History and Philosophy Of Science | History of Biology: The Microscope and the Eye
X308 | 30150 | Jutta Schickore

Since the seventeenth century, the microscope has been one of the
foremost instruments in the biomedical sciences. It has been
essential for the formation of key areas of research, such as cell
theory, embryology, and bacteriology; and novel kinds of microscopes
and imaging techniques now give access to sub-cellular elements. The
microscope was, for a time, the emblem of “scientific medicine”, and
it is still the physician’s staple tool for routine clinical tests.
It has frequently served as a focal point for philosophical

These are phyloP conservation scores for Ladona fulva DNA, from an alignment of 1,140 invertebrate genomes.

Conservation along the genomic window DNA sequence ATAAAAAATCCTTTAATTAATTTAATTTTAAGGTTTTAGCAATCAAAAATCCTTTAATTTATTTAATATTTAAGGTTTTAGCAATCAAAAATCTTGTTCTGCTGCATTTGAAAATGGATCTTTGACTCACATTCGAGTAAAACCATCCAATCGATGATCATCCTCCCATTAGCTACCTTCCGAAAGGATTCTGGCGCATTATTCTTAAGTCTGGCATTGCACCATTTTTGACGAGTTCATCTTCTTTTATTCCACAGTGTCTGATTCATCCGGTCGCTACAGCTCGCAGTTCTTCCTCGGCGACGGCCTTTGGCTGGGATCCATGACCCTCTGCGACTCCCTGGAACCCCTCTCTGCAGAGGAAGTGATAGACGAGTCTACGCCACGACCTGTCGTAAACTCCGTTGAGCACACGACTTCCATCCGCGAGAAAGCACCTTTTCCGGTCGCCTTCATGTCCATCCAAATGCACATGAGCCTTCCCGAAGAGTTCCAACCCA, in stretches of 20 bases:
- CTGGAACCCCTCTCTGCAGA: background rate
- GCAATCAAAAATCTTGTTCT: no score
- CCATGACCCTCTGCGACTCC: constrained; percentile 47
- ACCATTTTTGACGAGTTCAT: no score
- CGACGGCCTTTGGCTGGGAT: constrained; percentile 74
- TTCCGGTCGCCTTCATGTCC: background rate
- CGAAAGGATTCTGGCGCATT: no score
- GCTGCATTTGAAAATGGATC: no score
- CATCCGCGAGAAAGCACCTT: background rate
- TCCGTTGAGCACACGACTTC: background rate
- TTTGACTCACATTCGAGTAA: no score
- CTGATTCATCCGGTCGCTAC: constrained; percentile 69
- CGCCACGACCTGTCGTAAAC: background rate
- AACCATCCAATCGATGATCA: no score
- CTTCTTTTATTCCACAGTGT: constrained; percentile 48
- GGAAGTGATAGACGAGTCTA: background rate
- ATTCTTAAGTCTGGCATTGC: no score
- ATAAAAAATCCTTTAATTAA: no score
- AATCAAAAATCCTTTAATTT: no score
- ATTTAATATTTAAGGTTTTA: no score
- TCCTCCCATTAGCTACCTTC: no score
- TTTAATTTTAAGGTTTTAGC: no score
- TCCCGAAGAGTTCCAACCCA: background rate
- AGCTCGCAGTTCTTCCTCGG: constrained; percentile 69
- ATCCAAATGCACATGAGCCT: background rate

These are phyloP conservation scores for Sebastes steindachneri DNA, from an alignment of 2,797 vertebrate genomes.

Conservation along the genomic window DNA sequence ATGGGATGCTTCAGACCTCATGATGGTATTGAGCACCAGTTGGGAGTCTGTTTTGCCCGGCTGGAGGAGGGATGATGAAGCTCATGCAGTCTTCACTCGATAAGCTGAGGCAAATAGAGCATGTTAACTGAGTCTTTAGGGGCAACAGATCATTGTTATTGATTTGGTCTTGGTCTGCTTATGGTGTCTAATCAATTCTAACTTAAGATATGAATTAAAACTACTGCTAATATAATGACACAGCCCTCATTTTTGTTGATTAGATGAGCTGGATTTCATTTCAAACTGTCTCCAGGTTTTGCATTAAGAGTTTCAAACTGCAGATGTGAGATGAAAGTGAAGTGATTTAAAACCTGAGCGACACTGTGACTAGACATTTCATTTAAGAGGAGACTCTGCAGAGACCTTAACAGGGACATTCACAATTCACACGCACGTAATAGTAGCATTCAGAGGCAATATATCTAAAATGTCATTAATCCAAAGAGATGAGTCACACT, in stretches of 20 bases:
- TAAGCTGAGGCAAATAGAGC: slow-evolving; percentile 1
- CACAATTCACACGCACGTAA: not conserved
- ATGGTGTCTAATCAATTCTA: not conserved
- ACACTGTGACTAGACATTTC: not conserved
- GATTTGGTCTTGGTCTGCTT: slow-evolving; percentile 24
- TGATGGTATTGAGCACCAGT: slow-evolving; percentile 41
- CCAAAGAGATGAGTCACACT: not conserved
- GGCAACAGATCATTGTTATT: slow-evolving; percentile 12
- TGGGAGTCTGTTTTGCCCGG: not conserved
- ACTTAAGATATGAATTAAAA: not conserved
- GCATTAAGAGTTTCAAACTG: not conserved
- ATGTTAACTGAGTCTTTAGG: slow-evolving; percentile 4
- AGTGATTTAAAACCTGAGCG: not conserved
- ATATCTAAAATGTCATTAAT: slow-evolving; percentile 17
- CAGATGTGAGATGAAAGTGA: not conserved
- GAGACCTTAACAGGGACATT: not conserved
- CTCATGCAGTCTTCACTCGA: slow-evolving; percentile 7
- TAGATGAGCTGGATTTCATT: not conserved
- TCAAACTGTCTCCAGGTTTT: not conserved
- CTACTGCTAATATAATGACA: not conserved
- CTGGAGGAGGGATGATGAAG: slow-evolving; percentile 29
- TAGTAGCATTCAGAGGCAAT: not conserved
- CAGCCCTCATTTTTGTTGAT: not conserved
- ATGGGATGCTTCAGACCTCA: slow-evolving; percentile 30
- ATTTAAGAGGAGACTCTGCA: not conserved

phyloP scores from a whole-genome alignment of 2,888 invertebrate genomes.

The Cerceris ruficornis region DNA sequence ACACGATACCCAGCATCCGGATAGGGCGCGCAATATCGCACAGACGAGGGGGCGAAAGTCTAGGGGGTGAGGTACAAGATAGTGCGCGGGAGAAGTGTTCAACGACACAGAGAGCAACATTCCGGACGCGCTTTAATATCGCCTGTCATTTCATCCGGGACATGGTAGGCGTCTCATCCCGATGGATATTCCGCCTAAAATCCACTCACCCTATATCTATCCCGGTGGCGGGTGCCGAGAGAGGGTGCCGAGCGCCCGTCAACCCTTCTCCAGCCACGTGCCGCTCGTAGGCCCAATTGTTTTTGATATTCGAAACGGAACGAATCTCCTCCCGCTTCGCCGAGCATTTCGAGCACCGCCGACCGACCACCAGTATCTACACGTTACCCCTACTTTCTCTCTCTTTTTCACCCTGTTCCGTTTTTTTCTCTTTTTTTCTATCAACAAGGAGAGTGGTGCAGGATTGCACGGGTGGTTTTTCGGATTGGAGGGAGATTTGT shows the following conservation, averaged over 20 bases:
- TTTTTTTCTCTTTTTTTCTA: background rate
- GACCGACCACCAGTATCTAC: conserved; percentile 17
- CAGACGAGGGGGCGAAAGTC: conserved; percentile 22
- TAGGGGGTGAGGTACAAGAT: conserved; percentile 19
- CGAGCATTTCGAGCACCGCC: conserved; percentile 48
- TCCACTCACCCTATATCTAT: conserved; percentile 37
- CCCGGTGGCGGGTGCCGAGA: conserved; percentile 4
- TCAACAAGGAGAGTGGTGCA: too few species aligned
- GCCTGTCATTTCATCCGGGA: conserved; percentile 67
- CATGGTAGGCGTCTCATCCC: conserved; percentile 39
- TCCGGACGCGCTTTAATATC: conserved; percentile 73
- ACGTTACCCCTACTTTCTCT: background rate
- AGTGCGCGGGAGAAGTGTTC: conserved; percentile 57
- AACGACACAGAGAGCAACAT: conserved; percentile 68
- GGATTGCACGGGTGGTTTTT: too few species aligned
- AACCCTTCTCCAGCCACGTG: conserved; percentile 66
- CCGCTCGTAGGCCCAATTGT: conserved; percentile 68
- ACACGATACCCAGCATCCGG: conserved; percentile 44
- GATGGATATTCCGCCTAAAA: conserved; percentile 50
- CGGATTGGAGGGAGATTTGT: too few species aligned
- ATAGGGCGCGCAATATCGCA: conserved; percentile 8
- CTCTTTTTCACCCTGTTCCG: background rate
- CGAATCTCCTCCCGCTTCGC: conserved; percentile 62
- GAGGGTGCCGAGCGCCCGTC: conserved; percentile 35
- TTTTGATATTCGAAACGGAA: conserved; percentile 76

discussions about reality and the scope and limits of human
knowledge. And it was – still is – a popular device for
entertainment and diversion.

In this course, we will examine this versatile instrument, its
functions, its uses, and its limitations. Topics include: microscopy
and mechanistic anatomy; “entertainment and instruction”; debates
about art, God, and the beauty of microscopic creatures, life and
spontaneous generation; cells, germs, and the rise of scientific
medicine; illusions, artifacts, and the problem of reliability; the
making and circulation of microscopic images; and the microscope as
a tool for philosophers.